79. 6. You'll get into trouble if you try to send 8-bit data over a 7-bit data line
  80.    (such as if parity is enabled).
  82. Anzio Lite, AnzioWin, Passthrough Print, and the Print Wizard
  83. -------------------------------------------------------------
  84. As mentioned above, all versions of Anzio support passthrough print. DOS
  85. versions simply pass the characters out to a file/device, such as LPT1.
  86. In Windows, we have more flexibility, and more confusion.
  88. In AnzioWin or Anzio Lite, you can choose 1) what printer to print to,
  89. 2) paper size and orientation, 3) printer font, and 4) character size. The
  90. program will then print the passthrough data using these settings. Thus if
  91. you are about to print an 80-column report, you might choose a 12-point font,
  92. and if you're doing a 132-column report, a 7-point font.
  94. But your host software may know about printer types. It may know you're
  95. printing on a LaserJet 3, and embed an escape sequence to set the character
  96. size. To keep Anzio from PRINTING that sequence instead of OBEYING it, you must
  97. set Anzio's "Low-level Print" switch on.
  99. Effective version 10.9 of AnzioWin (not Anzio Lite), we introduce Print Wizard.
  100. When this feature is turned on, it will look at the data stream coming down the
  101. passthrough print pipeline, and deal with it automatically. If the data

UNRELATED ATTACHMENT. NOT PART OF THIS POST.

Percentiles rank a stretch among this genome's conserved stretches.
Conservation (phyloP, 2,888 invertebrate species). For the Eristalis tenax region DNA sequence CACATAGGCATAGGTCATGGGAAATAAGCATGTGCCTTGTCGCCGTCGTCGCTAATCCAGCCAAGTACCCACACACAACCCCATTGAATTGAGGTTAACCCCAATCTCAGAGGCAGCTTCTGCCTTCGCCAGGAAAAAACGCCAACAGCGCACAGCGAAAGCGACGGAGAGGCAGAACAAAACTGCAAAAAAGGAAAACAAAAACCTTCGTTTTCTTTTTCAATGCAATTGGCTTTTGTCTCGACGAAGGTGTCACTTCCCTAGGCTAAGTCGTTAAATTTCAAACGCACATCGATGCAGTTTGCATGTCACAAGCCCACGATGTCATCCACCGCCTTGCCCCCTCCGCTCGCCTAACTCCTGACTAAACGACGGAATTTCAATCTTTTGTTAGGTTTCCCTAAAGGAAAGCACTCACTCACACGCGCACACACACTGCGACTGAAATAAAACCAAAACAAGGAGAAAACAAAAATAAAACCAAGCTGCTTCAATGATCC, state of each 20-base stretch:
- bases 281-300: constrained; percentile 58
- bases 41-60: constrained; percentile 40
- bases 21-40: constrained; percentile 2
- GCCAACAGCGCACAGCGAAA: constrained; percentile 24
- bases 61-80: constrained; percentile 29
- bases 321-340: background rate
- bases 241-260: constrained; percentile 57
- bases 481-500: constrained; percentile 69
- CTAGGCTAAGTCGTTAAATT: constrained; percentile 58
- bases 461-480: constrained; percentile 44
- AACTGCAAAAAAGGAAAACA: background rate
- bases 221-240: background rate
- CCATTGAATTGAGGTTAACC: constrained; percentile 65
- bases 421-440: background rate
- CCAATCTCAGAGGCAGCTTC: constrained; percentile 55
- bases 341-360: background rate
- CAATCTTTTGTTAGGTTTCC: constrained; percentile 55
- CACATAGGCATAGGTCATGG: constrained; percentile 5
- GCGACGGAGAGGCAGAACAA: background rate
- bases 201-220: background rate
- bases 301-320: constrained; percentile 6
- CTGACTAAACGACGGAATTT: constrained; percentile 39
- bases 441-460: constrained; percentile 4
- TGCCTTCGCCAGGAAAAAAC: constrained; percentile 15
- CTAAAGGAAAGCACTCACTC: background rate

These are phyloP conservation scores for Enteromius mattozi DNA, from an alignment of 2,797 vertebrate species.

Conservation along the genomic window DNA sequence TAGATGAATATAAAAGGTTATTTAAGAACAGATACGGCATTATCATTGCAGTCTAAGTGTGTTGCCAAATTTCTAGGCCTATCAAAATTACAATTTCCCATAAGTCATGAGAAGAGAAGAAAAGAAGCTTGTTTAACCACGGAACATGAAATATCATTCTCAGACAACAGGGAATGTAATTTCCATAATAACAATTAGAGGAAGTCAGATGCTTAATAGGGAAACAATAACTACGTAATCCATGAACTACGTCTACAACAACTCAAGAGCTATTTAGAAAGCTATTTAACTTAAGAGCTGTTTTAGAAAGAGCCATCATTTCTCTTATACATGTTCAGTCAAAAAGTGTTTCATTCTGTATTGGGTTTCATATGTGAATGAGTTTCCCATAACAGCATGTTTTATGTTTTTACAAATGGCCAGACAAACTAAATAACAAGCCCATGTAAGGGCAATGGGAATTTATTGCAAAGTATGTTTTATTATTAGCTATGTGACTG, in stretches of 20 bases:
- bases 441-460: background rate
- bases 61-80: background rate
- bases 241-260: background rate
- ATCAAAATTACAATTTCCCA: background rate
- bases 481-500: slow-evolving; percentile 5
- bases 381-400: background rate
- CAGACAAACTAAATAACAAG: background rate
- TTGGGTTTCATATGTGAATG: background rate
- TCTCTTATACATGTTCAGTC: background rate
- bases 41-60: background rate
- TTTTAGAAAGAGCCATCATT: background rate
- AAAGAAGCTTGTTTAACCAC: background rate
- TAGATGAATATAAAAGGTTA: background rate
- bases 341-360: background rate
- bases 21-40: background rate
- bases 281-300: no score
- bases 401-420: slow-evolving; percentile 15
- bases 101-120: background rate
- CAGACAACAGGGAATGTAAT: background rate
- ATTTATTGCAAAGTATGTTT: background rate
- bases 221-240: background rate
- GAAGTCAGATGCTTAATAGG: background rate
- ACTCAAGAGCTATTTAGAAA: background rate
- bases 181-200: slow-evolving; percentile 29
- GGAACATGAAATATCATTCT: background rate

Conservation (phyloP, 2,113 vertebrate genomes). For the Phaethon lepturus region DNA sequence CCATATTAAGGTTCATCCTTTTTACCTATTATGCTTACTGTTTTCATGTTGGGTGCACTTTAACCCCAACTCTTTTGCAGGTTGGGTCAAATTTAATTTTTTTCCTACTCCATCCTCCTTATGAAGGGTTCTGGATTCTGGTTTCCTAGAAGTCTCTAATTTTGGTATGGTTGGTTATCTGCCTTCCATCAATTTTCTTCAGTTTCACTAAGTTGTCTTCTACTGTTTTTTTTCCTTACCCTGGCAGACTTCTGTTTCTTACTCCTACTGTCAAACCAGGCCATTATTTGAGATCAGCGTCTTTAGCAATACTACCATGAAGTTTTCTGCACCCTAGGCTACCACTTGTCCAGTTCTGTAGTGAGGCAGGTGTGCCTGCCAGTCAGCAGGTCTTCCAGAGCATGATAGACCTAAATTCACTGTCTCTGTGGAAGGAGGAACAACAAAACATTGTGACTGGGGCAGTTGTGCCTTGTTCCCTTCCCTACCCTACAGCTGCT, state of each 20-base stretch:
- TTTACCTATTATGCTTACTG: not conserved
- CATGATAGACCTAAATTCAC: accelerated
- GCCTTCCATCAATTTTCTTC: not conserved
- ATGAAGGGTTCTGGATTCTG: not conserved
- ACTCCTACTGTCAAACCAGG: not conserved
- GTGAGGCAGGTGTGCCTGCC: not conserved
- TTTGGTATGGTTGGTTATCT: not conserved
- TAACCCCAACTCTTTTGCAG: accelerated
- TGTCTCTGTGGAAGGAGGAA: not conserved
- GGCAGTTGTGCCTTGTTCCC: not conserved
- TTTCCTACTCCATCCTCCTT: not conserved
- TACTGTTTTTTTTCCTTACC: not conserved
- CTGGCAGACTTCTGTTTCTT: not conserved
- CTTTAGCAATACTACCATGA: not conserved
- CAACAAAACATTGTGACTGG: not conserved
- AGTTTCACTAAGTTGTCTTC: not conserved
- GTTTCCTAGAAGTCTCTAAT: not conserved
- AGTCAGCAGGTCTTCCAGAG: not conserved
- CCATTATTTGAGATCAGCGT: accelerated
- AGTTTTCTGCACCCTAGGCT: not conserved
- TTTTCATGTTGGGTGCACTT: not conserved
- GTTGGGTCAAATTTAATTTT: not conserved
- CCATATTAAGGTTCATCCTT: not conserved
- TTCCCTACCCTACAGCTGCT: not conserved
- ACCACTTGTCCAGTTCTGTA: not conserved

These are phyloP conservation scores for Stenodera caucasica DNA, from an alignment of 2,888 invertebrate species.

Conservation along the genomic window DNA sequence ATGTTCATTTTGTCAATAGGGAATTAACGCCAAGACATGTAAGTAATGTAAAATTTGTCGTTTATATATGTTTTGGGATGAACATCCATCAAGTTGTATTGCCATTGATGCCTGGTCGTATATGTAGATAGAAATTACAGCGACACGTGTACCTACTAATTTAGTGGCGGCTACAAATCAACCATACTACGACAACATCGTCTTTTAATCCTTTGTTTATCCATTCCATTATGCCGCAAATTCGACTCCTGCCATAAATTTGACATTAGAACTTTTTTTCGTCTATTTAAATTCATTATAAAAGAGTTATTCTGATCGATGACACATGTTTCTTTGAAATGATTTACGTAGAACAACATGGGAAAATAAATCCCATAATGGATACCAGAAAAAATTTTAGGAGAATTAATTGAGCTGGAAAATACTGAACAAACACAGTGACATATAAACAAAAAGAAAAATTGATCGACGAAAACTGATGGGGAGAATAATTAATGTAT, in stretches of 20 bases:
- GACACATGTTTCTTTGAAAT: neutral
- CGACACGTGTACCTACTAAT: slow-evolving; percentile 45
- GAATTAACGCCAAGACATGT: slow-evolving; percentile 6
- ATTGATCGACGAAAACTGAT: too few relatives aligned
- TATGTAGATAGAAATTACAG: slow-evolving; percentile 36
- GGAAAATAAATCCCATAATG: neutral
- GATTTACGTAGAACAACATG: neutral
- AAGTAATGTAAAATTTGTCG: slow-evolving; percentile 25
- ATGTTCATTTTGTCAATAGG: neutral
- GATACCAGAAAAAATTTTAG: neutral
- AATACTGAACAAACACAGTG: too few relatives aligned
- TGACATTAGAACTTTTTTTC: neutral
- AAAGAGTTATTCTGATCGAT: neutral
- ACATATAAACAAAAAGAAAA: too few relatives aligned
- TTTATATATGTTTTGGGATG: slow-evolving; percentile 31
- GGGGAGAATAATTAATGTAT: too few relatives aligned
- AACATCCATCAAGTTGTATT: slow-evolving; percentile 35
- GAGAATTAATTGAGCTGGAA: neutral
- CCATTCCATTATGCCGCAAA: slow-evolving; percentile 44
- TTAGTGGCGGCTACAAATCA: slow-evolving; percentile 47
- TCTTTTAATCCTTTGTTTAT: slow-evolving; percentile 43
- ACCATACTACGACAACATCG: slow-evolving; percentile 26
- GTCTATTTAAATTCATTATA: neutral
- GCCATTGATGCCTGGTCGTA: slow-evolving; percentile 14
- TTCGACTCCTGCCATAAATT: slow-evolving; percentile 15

102. contains escape codes (or PostScript), it will automatically print using the
  103. Low-level approach. Otherwise, the Print Wizard will determine line length and
  104. page length implied in the data, look at the paper size and orientation you've
  105. chosen, and pick font size and line-spacing automatically. This saves you (and
  106. your users) from the need to adjust these settings every time.
  108. Notes on Specific Environments: SCO
  109. -----------------------------------
  110. SCO UNIX has a utility named 'lprint' which functions similarly to 'passprt'
  111. above, except that it uses termcap entries PN and PS to define the terminal's
  112. printer switching codes, rather than terminfo. So to use it, you may need to
  113. modify "/etc/termcap".
  115. Notes on Specific Environments: AcuCobol
  116. ----------------------------------------
  117. AcuCobol's runtime has a capability known as 'LOCALPRINT'. Simply assign the
  118. file to either 'LOCALPRINT' or 'LOCALPRINT-C', using one of the standard file
  119. assignment techniques. This approach has the advantage that it allows an
  120. existing report program to be redirected to passthrough print without program
  121. changes or recompilation.
  123. AcuCobol has another technique involving calls to a library routine named
  124. 'C$LOCALPRINT'. This may be appropriate in cases where you want the program to
  125. always write to the passthrough channel.
  127. Because AcuCobol uses its own terminal definition file, you must ensure that
  128. your terminal's entry in that file ('/etc/a_termcap') contains the printer-on
  129. and printer-off settings.
  131. Notes on Specific Environments: RM/Cobol
  132. ----------------------------------------
  133. RM/Cobol can be configured so that a particular device name will pipe to a
  134. certain program. Assume you've made the 'passprt' shell script shown above,
  135. and placed it in '/usr/bin/passprt'. Then, in the config file used by the RM
  136. runtime, add the following line:
  137.    DEFINE-DEVICE device=PASSPRT path="/usr/bin/passprt" pipe=yes
  139. Now assume you have a program with a file assigned to 'PRINTER'. If you do:
  141. the program will now print on the passthrough printer.
  143. Notes on Specific Environments: PICK and clones
  144. -----------------------------------------------
  145. We are researching methods in PICK and its clones. Check back for update.